Do you want your middle-schooler to love writing? Not all kids are going to love writing, but there are ways to get your child more excited about it — and even get the writing bug. Here are some fun ways to get started.
If your child isn’t thrilled about writing stories, suggest writing a movie script instead. Movie scripts contain all the elements used in a story — like setting, characters, dialogue, and plot.
TV show recaps
Is your child an avid TV watcher? Put that interest to use and have your child write summaries of favorite TV episodes.
Is music your tween’s passion? Suggest a topic and ask your child to write song lyrics about it. Or challenge your kid to create a parody of a popular song.
Newspaper or newsletters
Does your child always know what’s going on? Suggest writing a news story or newsletter to keep everyone in the loop about what’s happening.
What better way to promote a favorite video game or sports team than to make a poster to advertise it? This helps tweens practice organizing and presenting information.
Does your child like to draw? Encourage your child to create a comic book, complete with heroes and archenemies. Plotting and dialogue are built right in!
Is your child more into listening to music than making it? Reviewing songs, albums, or concerts can help kids learn to write critically and convince others of their views.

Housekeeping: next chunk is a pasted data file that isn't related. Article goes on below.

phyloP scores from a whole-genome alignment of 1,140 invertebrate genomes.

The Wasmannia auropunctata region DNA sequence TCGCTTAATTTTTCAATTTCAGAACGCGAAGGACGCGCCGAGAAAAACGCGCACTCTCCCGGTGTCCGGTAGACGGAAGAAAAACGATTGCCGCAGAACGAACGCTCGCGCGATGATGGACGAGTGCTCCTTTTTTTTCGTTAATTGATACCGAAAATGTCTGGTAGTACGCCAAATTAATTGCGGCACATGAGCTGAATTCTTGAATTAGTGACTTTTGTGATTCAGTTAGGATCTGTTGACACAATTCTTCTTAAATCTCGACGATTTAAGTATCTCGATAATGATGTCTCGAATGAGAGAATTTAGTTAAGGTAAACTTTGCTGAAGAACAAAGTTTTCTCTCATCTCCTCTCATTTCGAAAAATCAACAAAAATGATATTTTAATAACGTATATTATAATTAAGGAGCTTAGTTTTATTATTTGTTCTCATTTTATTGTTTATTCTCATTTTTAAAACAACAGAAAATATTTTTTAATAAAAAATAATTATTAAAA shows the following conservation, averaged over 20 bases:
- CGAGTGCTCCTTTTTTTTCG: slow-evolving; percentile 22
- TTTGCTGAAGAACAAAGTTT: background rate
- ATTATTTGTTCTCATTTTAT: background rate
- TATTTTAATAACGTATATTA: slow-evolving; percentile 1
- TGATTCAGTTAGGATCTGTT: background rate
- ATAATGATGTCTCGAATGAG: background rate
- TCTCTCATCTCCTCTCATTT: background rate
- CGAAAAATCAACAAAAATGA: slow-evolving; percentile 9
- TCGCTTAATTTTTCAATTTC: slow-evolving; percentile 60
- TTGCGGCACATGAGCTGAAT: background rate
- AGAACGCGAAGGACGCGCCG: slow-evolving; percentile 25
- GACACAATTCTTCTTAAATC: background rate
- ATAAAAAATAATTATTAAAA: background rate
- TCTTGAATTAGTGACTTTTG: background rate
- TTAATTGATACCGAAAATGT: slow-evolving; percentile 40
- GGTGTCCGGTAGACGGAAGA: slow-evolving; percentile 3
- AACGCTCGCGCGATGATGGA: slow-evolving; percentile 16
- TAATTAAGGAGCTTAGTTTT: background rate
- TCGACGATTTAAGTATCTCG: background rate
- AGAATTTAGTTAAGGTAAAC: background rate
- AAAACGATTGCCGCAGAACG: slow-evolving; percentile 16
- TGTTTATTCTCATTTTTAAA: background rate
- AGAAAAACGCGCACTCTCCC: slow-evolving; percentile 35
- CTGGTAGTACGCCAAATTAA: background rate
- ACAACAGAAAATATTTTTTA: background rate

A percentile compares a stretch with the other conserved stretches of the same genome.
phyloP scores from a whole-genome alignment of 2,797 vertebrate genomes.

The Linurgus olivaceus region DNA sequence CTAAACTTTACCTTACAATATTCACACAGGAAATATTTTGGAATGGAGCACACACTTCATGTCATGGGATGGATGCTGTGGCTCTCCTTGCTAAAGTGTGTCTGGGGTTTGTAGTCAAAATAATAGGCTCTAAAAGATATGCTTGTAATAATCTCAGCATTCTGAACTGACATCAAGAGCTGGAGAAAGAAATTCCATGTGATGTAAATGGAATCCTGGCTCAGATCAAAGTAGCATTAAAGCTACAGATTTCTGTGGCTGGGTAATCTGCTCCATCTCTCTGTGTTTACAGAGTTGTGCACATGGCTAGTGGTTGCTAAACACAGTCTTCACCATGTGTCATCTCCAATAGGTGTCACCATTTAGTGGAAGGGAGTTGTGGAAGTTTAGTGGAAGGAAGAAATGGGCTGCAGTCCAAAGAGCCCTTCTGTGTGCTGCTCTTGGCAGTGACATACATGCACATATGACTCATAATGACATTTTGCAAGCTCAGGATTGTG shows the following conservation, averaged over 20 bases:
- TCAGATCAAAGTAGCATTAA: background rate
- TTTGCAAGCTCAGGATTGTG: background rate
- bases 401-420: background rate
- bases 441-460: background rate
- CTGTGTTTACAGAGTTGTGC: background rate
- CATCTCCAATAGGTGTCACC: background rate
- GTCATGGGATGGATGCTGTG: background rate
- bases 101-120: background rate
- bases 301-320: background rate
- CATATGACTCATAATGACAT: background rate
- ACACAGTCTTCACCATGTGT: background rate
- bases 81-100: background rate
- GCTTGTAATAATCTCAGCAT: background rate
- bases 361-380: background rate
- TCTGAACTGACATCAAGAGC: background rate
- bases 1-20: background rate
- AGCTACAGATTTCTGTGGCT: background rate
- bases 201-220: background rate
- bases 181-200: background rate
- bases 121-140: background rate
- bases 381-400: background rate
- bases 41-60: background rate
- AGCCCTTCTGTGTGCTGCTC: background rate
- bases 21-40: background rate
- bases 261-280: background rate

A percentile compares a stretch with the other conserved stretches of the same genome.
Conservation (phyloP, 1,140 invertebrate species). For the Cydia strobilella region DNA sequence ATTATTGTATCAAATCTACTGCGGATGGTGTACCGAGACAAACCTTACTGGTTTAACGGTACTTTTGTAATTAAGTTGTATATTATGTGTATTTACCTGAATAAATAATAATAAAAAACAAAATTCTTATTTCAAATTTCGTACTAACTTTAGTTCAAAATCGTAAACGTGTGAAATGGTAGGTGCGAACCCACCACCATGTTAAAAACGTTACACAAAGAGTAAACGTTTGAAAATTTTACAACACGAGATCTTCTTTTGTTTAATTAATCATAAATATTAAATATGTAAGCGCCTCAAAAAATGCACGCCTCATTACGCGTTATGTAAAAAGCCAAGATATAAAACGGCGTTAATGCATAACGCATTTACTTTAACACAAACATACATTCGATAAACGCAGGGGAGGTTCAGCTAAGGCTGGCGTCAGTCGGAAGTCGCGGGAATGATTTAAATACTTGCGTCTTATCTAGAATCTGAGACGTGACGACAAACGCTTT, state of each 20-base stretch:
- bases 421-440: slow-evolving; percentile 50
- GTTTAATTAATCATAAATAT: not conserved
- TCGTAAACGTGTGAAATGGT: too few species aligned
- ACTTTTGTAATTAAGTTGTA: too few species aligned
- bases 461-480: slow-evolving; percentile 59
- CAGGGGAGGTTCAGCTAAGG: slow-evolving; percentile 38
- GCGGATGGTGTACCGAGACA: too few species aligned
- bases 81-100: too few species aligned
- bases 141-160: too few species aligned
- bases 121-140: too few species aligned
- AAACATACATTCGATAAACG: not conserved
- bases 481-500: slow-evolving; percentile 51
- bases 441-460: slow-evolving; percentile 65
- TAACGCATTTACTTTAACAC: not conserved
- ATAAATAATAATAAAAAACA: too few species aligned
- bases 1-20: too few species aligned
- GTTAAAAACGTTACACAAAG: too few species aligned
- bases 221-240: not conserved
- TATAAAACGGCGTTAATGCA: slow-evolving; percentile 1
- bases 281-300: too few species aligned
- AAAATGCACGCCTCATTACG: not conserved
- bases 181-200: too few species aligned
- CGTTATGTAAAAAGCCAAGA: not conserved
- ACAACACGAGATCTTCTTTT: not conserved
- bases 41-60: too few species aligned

Is your child web-savvy or interested in online media? There are lots of free tools that let you build your own website. Have your child set up a site dedicated to a passion, like basketball or animals, and write posts about it. Kids might get excited to see their words online.
Get more tips on how to help your child with writing. And if your child is struggling, learn why some kids have trouble with writing.
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About the author
About the author
Amanda Morin is the author of “The Everything Parent’s Guide to Special Education” and the former director of thought leadership at Understood. As an expert and writer, she helped build Understood from its earliest days.
Bob Cunningham, EdM serves as executive director of learning development at Understood.